Another topic that gets hugely heated arguments going is diet ethos. No, I don't mean those weight loss diets, I mean what people choose to eat. This is an area I find I do have to bite my tongue to not be judgmental with, sometimes. It gets particularly touchy, because the truth is that depending on where your ancestors evolved or even if you have genetic health issues, the diet you can thrive on is not going to be the same as what the person next to you can thrive on. In the western world particularly, we are an extremely mixed genetic melting pot and our genetics will have throwbacks to different ancestors. In my own family alone, we all respond to diets differently. My sister is currently vegetarian and thrives on it. When she first decided that was the diet she wanted, we were rather surprised, because growing up, she loved her meat. As a child, I was actually the vegetarian, but it made me malnourished. I loved animals and even dabbled with the idea of veganism, but it seems that my digestive system struggles to extract the nourishment I need from plants alone.
For a long time I wondered how it could be that my sibling can do well on a diet that I can't. The clue probably comes from our appearances. My sister, like my mother, looks Mediterranean, while I look like I came in with the Viking raids. When you think of how people living in cold climates would have struggled to access any plants at certain times of the year, then it starts to make sense that they may have developed a different type of digestive system to thrive on a high meat (and fat, in the case of the Inuit) diet.
On the other hand, as much as some people don't like to believe it, there are those who truly thrive on a vegan diet. There are areas on this planet where plant life is abundant year round and plenty of animals will live in those places, people included. I'm pretty sure they would have grazed on that plant life and enjoyed fruits every day.
Then there are junk food eaters…at this point I'm really trying not to judge their food choices, but in all honesty, I can't help myself! We all make judgements, it's a fact of life. However, it doesn't mean I have to judge the whole person on that one value. There are certain foods I just won't touch, (Mountain Dew Mouth anyone?) because I know I don't want that in my body, but it doesn't make me superior to the person who wants to consume them, just because I might think I make a better choice.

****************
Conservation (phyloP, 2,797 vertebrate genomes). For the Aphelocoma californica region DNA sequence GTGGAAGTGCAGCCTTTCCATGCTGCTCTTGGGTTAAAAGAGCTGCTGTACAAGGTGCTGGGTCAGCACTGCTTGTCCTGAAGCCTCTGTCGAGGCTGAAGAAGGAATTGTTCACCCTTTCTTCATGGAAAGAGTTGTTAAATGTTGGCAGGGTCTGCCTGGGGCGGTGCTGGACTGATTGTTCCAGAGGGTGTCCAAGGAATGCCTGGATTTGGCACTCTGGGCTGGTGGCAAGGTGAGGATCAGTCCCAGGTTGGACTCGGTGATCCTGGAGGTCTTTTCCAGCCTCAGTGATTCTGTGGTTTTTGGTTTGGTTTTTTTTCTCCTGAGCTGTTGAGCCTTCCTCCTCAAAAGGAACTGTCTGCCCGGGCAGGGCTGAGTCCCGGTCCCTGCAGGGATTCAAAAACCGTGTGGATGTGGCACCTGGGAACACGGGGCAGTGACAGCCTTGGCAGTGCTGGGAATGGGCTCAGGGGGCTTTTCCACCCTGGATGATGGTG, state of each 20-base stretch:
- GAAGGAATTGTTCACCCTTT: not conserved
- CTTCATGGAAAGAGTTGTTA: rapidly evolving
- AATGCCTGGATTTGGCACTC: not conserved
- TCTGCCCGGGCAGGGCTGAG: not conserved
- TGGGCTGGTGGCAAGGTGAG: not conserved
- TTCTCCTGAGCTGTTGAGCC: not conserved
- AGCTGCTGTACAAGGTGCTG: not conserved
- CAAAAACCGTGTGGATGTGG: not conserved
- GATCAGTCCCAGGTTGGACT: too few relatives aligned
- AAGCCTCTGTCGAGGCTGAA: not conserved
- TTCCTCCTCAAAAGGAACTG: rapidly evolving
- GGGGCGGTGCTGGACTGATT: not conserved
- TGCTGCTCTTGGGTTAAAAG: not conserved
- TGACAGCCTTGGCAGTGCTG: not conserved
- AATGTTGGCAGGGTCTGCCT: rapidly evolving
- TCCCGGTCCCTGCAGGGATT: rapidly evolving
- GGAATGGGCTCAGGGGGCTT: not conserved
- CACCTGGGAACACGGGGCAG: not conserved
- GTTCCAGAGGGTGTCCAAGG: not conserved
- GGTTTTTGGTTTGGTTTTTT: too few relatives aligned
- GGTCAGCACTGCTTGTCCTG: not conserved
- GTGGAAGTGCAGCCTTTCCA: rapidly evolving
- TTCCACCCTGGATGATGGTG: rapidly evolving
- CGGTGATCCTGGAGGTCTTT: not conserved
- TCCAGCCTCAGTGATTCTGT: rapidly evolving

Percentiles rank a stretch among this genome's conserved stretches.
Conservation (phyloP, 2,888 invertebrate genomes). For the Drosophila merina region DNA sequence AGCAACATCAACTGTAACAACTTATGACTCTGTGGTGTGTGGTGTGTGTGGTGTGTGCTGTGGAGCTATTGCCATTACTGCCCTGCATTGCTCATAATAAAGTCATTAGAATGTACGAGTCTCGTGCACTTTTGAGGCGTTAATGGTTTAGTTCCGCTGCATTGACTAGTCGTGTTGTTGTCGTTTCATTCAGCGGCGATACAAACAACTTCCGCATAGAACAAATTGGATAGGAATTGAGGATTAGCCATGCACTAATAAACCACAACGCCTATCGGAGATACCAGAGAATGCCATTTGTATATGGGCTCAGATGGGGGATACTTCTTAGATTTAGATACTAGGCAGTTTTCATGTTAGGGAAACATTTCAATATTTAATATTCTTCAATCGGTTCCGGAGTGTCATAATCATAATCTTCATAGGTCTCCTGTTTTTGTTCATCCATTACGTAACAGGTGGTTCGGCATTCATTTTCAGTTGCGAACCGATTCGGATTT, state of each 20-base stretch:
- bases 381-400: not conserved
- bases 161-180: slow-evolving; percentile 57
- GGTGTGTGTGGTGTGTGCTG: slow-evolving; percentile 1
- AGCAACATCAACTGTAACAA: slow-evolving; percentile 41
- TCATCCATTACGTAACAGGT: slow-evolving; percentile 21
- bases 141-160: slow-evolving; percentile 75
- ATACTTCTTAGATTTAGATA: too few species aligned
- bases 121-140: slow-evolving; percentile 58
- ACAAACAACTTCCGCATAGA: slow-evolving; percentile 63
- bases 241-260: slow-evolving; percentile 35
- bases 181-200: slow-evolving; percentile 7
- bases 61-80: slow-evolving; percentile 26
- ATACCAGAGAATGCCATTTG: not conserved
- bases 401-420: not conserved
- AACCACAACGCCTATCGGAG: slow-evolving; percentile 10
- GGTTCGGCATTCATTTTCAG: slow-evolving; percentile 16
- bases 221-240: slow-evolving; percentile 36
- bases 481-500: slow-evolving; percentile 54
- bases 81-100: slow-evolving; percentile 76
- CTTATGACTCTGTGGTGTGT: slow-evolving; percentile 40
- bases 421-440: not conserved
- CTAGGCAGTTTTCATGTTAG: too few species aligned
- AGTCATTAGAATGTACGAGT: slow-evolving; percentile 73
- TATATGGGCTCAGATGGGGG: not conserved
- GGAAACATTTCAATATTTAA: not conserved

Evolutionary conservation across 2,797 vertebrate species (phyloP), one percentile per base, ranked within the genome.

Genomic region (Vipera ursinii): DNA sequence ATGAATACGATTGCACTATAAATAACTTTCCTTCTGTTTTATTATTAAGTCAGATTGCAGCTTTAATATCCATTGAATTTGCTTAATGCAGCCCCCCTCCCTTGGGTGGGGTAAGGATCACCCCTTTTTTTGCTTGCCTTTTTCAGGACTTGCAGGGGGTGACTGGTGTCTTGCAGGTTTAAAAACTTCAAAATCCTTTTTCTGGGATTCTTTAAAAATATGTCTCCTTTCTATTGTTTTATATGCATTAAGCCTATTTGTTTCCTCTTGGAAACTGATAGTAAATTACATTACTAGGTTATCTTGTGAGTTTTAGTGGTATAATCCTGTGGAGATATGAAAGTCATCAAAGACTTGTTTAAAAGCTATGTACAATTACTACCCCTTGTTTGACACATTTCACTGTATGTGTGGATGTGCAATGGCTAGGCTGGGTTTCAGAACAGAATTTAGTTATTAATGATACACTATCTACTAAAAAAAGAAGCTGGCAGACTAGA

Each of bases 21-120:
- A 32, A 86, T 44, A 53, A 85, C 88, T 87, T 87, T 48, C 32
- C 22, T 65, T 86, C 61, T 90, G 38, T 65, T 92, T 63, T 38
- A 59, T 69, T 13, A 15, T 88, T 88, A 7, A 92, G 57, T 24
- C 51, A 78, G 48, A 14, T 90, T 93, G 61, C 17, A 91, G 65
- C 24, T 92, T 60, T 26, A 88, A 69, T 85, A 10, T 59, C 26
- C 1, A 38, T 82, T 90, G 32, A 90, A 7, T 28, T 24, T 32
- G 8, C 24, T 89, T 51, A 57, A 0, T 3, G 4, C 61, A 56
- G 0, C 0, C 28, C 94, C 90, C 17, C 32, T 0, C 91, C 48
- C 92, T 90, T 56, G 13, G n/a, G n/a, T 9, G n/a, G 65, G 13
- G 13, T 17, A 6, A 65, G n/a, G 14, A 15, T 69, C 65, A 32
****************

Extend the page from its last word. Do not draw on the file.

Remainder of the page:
I'm very waste conscious and it bugs me when people aren't more conscious themselves with waste. However, I'm surrounded by people I love who think I'm over the top and that it’s not that important. There are days when I end up fishing things out of the bin to put into recycling or the compost, because they can't be bothered to sort it themselves. It doesn't mean they don't care, it's just that it would so much easier for them if the manufacturers didn't sell them in all that packaging in the first place. They'd be happy to see better alternatives, but it's too much like hard work, when you're busy anyway, to source better options yourself when it's all so convenient…
I know them and I know they are good people. Knowing this, how can I then judge strangers by my own values, if I don't know where they are coming from and what their situation is? I'm sure that with some people they really might be so far from my values that I could never have respect for them, but if I don't know them first, I'm not going to condemn them straight away.
This is my response to the @ecotrain question, [should we judge others by our own values?](https://steemit.com/ecotrain/@ecotrain/join-us-for-the-ecotrain-qotw-should-we-judge-others-by-our-own-values